Tootsie Rolls were WWII energy bars
On February 23, 1896, a candymaker from Austria opened his shop in New York City. His name was Leo Hirschfield. Never heard of him? You’ve probably heard of his work.
As the story goes, in that shop Hirschfield came up with the Tootsie Roll. It is one of the twentieth century’s classic candies. Not long after, he merged with Stern & Saalberg Co. They wanted to produce the candies on a bigger scale. They did this after seeing how popular his creation was.
The wax-paper-wrapped sweet was produced in NYC beginning in 1905. It was the first candy to solve two confectionery issues. Although it had a chocolatey taste, the penny candy didn’t melt. And it was individually wrapped.
This was at a time before there was A/C and refrigerators. Candy-sellers spent the hot summers trying to sell candies like taffy and marshmallows. They could stand some heat without melting. Chocolate, on the other hand, was nothing but a sticky mess in the summer weather.
“The genius of Tootsie Roll was to create a summer candy that was a flavor never before seen in summer candies, the flavor of chocolate.” That's according to “Candy Professor” Samira Kawash. She also authored a book about the history of candy.
The patent linked with the Tootsie Roll-making process describes how Hirschfield achieved that hard-but-not-too-hard texture. It still characterizes the Tootsie Roll today. The Tootsie Roll is a pulled candy. Most pulled candies are “light and porous” after being made. But the Tootsie Roll was baked at a low temperature for about two hours. Afterwards it would be shaped and packaged. The idea was to give the treat “a peculiar mellow consistency.” The patent reads that the texture would help it maintain its shape and not melt.
The Tootsie Roll, whose recipe is basically the same today, wasn’t that chocolatey. But say you had a craving. It was better than anything else on the market. And it was cheap, an important factor in helping candy growth. When the Tootsie Pop came along in the early 1930s it quickly became a Depression-era favorite. This is according to Retroland.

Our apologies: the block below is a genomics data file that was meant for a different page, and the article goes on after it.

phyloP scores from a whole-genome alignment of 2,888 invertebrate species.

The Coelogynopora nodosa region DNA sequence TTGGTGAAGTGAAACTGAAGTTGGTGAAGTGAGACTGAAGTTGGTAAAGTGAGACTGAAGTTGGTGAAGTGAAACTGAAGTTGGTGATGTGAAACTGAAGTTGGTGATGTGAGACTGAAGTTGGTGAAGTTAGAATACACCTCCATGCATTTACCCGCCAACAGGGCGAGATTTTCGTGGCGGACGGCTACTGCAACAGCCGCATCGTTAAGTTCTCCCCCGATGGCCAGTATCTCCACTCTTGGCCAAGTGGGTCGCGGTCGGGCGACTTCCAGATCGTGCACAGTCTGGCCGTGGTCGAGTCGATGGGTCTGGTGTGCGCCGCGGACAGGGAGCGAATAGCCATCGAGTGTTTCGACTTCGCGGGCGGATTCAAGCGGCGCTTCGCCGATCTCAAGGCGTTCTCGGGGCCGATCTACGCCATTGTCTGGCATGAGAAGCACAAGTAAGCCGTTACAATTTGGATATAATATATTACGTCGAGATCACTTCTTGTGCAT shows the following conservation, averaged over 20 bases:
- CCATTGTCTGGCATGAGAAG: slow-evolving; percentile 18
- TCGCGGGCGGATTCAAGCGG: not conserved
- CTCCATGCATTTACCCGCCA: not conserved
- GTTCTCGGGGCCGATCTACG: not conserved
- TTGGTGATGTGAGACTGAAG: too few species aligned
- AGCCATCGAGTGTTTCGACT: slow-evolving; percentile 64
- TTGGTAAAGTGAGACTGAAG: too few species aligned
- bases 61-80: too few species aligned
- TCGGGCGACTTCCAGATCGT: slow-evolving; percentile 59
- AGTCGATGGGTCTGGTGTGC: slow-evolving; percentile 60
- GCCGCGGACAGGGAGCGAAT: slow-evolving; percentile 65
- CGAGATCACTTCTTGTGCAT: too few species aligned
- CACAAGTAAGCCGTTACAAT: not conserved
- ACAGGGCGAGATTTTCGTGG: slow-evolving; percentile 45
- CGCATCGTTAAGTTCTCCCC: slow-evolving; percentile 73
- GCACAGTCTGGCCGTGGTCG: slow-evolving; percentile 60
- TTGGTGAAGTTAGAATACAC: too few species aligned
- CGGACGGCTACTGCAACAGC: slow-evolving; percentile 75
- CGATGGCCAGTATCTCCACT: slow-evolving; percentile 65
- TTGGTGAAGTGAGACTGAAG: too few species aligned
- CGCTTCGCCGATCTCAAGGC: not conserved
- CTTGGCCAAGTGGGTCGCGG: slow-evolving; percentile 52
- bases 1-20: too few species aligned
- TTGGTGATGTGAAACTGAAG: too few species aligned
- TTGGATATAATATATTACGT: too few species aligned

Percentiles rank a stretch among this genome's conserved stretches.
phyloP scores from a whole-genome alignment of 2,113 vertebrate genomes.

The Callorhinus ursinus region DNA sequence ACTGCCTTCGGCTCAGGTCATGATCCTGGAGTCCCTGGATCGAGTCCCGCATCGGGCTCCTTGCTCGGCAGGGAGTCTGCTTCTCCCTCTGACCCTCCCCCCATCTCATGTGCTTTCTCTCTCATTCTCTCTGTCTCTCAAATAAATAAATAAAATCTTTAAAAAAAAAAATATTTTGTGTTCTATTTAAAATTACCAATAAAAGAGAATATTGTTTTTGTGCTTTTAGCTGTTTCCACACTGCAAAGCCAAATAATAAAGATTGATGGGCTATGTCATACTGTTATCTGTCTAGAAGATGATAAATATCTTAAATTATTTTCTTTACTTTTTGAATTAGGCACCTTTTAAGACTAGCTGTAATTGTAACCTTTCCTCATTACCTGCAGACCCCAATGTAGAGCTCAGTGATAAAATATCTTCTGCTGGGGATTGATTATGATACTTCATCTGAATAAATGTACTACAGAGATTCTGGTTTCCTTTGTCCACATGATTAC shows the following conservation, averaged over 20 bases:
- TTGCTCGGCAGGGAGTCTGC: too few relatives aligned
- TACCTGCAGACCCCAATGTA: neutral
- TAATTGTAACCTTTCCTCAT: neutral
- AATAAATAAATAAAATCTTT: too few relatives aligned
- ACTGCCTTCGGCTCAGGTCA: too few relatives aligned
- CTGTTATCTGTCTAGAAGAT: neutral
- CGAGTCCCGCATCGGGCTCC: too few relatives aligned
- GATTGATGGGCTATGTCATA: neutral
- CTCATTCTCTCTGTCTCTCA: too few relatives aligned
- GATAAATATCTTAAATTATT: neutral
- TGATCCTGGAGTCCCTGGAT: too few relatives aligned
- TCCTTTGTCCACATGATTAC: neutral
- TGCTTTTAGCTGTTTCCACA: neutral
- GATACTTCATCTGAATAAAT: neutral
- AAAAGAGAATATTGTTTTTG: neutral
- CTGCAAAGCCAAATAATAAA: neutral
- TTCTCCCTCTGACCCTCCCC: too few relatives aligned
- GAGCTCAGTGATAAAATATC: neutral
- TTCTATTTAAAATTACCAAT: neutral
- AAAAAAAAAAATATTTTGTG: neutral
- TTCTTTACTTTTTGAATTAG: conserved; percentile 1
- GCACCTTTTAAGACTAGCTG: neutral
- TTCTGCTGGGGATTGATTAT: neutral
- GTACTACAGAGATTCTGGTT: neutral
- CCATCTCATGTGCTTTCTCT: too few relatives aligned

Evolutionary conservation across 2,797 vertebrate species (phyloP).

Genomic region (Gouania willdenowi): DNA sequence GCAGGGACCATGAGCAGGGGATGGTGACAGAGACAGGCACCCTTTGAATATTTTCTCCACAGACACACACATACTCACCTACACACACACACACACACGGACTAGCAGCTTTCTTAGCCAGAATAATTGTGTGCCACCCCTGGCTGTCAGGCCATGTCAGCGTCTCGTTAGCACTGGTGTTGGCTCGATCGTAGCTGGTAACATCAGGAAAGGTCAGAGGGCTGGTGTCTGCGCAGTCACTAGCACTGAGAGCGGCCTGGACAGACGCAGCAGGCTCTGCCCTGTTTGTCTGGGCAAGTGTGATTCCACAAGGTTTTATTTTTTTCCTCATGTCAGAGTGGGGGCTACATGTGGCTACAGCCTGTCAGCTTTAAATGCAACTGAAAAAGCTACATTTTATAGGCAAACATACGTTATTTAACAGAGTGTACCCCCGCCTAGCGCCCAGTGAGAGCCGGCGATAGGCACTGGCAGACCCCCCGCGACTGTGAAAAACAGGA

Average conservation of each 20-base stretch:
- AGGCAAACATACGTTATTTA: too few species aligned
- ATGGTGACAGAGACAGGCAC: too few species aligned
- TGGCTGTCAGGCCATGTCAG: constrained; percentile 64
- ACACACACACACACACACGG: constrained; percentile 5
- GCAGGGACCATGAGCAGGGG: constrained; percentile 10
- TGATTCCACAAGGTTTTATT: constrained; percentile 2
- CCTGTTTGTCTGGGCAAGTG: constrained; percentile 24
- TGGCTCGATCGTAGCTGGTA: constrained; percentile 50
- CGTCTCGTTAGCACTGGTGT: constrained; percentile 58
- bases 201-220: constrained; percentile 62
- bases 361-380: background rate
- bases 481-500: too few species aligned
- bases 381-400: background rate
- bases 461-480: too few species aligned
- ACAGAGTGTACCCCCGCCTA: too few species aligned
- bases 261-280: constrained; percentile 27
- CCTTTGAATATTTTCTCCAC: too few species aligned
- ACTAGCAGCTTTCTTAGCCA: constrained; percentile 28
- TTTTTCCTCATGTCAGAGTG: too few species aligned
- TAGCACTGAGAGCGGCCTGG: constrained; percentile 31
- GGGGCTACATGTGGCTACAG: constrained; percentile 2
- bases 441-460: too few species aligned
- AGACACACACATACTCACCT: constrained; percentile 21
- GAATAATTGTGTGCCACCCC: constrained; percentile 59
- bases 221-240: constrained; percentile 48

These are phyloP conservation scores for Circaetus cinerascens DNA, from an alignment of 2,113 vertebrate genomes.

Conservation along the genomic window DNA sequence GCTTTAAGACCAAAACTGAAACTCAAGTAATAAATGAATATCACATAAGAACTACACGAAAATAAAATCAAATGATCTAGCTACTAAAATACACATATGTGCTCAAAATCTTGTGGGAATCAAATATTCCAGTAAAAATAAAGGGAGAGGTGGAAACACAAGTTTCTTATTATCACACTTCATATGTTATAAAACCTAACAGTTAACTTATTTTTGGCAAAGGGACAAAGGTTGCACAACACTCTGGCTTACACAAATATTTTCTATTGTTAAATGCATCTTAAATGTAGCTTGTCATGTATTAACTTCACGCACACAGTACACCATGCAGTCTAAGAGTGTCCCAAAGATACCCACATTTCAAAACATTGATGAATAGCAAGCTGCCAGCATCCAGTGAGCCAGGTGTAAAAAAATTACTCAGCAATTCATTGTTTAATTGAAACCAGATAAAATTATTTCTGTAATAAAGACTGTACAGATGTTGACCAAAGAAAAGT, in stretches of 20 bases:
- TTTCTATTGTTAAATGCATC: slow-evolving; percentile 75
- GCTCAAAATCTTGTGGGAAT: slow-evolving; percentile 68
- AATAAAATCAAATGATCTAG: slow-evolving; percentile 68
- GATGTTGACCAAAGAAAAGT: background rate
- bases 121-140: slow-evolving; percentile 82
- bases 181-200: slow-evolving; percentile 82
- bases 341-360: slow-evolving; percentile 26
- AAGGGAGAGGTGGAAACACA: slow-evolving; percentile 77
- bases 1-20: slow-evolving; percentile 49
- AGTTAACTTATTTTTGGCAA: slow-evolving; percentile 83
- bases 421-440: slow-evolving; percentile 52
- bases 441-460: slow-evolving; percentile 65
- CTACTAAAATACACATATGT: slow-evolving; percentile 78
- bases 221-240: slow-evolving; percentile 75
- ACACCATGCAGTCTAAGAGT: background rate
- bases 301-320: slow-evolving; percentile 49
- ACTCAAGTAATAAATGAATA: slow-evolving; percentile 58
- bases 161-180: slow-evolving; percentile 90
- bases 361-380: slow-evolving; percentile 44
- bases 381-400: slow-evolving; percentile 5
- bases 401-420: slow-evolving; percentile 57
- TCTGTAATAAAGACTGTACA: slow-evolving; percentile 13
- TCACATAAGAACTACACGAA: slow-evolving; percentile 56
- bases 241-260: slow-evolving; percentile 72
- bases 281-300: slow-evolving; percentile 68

Then WWII happened. Food historians remember that conflict as a turning point in the history of processed food. The Tootsie Roll (like other nominally chocolate-flavored rations) was right there on the front lines. This gave the candy company an early form of a government contract, writes the Dodge Legal Group. It kept them making candy while the war effort shut down many other confectionaries. It also helped cement American affection for the candy.
After the war, the Tootsie Pop had its moment on early television. It had an iconic advertisement. It featured Mr. Owl and friends.
The official Tootsie Roll website says this 1970 ad was the first to ask the “How Many Licks” question, but by far not the last.
The candy is still around today, even though many other candies invented around the same time have fallen out of style. One such was Bromangelon Jelly Powder. “Jelly desserts were all the rage at the turn of the century,” writes Kawash. She wrote this in a separate piece. “Jell-O is the only one we remember, but around 1900 you could have your pick of such temptations as Jellycon, Tryphora and Bro-Man-Gel-On.”
Based on her research, Kawash believes that Hirschfield may have been working for the Stern & Saalberg company well before the invention of his signature candy. And she thinks that he also invented Bro-Man-Gel-On/Bromangelon.
A four-syllable name for “Jello”? No wonder it didn’t stick.